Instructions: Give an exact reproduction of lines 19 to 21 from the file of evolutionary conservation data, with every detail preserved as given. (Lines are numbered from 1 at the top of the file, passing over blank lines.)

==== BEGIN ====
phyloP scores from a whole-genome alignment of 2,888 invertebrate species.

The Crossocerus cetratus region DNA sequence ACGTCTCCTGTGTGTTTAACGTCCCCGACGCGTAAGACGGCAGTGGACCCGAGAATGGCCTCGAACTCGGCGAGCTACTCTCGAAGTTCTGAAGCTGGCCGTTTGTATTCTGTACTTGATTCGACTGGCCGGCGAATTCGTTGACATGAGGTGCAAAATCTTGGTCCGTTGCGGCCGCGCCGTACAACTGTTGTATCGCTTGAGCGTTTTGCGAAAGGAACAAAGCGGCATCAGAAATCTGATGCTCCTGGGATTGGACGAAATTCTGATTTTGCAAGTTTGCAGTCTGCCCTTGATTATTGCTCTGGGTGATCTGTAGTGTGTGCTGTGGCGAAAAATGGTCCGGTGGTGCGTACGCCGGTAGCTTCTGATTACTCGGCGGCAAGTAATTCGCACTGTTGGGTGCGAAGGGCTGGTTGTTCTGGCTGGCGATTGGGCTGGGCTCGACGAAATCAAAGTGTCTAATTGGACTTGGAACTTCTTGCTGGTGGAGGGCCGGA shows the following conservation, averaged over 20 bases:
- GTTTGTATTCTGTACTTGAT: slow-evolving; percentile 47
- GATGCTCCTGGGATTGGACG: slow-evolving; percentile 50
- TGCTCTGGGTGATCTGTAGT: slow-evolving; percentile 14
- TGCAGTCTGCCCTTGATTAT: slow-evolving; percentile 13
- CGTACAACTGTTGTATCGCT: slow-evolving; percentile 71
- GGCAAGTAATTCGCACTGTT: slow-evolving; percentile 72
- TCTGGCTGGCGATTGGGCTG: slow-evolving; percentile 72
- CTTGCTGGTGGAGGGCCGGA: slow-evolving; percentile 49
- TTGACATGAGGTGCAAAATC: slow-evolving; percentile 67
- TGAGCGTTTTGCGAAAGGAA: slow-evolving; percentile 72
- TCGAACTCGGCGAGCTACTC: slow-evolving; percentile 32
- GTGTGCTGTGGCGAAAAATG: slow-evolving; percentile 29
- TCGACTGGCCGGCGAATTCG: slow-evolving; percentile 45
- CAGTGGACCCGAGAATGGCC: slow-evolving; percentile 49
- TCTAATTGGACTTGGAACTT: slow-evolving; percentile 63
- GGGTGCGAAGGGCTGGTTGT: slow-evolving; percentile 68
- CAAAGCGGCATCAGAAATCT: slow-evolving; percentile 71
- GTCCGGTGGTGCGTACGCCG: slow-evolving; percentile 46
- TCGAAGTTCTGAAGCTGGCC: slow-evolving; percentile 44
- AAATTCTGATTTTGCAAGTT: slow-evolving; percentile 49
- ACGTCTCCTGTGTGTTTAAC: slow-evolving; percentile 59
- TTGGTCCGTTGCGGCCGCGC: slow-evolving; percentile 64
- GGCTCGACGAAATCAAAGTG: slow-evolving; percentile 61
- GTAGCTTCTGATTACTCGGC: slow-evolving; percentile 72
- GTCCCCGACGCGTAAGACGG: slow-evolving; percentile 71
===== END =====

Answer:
- CAAAGCGGCATCAGAAATCT: slow-evolving; percentile 71
- GTCCGGTGGTGCGTACGCCG: slow-evolving; percentile 46
- TCGAAGTTCTGAAGCTGGCC: slow-evolving; percentile 44